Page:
Impact of latency time on survival for adolescents and young adults with a second primary malignancy

Melanie Goldfarb, Aaron Rosenberg, Qian Li, Theresa H Keegan

Research output: Contribution to journalArticle

2 Citations (Scopus)

Abstract

BACKGROUND: The adverse impact of second primary malignancies (SPMs) on survival is substantial for adolescents and young adults (AYAs; ie, those 15-39 years old). No studies have evaluated whether the latency time between the first malignancy (the primary malignancy [PM]) and the SPM affects cancer-specific survival (CSS). METHODS: A multivariate Cox proportional hazards regression with Surveillance, Epidemiology, and End Results data for 13 regions from 1992 to 2008 was used to ascertain whether the latency time (1-5 vs≥6 years) to the development of an SPM affected the CSS and overall survival with respect to either the PM or SPM for AYAs with common SPMs. RESULTS: The majority of 1515 AYAs with an SPM had their PM diagnosed between the ages of 26 and 39 years (74.2%) and an SPM diagnosed within 1 to 5 years (72.9%) of the PM's diagnosis. Overall, AYAs that developed an SPM 1 to 5 years after the diagnosis (vs≥6 years) had an increased risk of death from cancer (hazard ratio [HR], 2.52; 95% confidence interval [CI], 1.92-3.29) as well as any cause (HR, 2.60; 95% CI, 2.04-3.32). Specifically, for AYAs with an SPM that was leukemia or a colorectal, breast, or central nervous system malignancy, a shorter latency time (1-5 years) from their PM diagnosis was associated with an overall significantly increased risk of death (2.6-fold) from either their PM or that particular SPM. However, latency did not appear to affect the CSS with respect to either the PM or SPM for AYA patients with a lymphoma or sarcoma SPM. CONCLUSIONS: Most AYAs who develop an SPM do so within 1 to 5 years of their primary cancer diagnosis, and they have an increased risk of death from cancer in comparison with AYAs with an SPM developing after longer survivorship intervals.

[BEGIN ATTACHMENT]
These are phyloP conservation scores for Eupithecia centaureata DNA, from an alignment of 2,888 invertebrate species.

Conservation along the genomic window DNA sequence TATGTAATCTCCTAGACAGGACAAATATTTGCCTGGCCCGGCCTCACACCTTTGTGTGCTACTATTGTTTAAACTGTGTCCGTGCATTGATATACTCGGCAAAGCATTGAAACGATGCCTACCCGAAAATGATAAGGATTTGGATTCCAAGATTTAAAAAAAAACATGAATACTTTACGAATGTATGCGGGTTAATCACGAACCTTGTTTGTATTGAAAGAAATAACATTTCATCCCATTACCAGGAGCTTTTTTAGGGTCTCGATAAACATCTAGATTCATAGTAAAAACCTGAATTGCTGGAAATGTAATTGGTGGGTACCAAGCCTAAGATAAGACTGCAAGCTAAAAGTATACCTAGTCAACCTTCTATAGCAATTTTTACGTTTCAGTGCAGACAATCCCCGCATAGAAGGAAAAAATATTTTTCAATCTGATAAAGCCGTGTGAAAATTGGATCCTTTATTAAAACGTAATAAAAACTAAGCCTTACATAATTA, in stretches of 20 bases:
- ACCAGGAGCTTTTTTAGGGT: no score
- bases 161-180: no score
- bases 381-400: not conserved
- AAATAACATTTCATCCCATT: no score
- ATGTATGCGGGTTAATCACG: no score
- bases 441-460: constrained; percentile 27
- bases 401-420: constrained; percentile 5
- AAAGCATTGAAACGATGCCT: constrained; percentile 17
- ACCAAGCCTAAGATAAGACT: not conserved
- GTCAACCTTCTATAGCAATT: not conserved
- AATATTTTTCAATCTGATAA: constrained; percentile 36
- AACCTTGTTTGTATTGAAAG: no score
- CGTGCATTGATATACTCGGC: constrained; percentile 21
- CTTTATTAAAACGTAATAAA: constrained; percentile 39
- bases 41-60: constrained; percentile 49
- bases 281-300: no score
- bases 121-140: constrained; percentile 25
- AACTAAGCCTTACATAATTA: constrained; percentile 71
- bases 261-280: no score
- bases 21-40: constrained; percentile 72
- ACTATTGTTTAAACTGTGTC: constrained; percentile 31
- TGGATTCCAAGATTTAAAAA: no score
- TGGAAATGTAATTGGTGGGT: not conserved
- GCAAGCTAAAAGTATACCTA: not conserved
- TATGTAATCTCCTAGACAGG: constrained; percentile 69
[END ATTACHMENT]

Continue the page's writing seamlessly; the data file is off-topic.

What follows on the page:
Original languageEnglish (US)
JournalCancer
DOIs
StateAccepted/In press - Jan 1 2017

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Second Primary Neoplasms
Young Adult
Neoplasms
Survival
Confidence Intervals
Sarcoma
Lymphoma

Keywords

  • Adolescent
  • Adolescents and young adults (AYAs)
  • Latency
  • Second cancer
  • Young adult

ASJC Scopus subject areas

  • Oncology
  • Cancer Research

Cite this

Impact of latency time on survival for adolescents and young adults with a second primary malignancy. / Goldfarb, Melanie; Rosenberg, Aaron; Li, Qian; Keegan, Theresa H.

In: Cancer, 01.01.2017.

Research output: Contribution to journalArticle

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title = "Impact of latency time on survival for adolescents and young adults with a second primary malignancy",
abstract = "BACKGROUND: The adverse impact of second primary malignancies (SPMs) on survival is substantial for adolescents and young adults (AYAs; ie, those 15-39 years old). No studies have evaluated whether the latency time between the first malignancy (the primary malignancy [PM]) and the SPM affects cancer-specific survival (CSS). METHODS: A multivariate Cox proportional hazards regression with Surveillance, Epidemiology, and End Results data for 13 regions from 1992 to 2008 was used to ascertain whether the latency time (1-5 vs≥6 years) to the development of an SPM affected the CSS and overall survival with respect to either the PM or SPM for AYAs with common SPMs. RESULTS: The majority of 1515 AYAs with an SPM had their PM diagnosed between the ages of 26 and 39 years (74.2{\%}) and an SPM diagnosed within 1 to 5 years (72.9{\%}) of the PM's diagnosis. Overall, AYAs that developed an SPM 1 to 5 years after the diagnosis (vs≥6 years) had an increased risk of death from cancer (hazard ratio [HR], 2.52; 95{\%} confidence interval [CI], 1.92-3.29) as well as any cause (HR, 2.60; 95{\%} CI, 2.04-3.32). Specifically, for AYAs with an SPM that was leukemia or a colorectal, breast, or central nervous system malignancy, a shorter latency time (1-5 years) from their PM diagnosis was associated with an overall significantly increased risk of death (2.6-fold) from either their PM or that particular SPM. However, latency did not appear to affect the CSS with respect to either the PM or SPM for AYA patients with a lymphoma or sarcoma SPM. CONCLUSIONS: Most AYAs who develop an SPM do so within 1 to 5 years of their primary cancer diagnosis, and they have an increased risk of death from cancer in comparison with AYAs with an SPM developing after longer survivorship intervals.",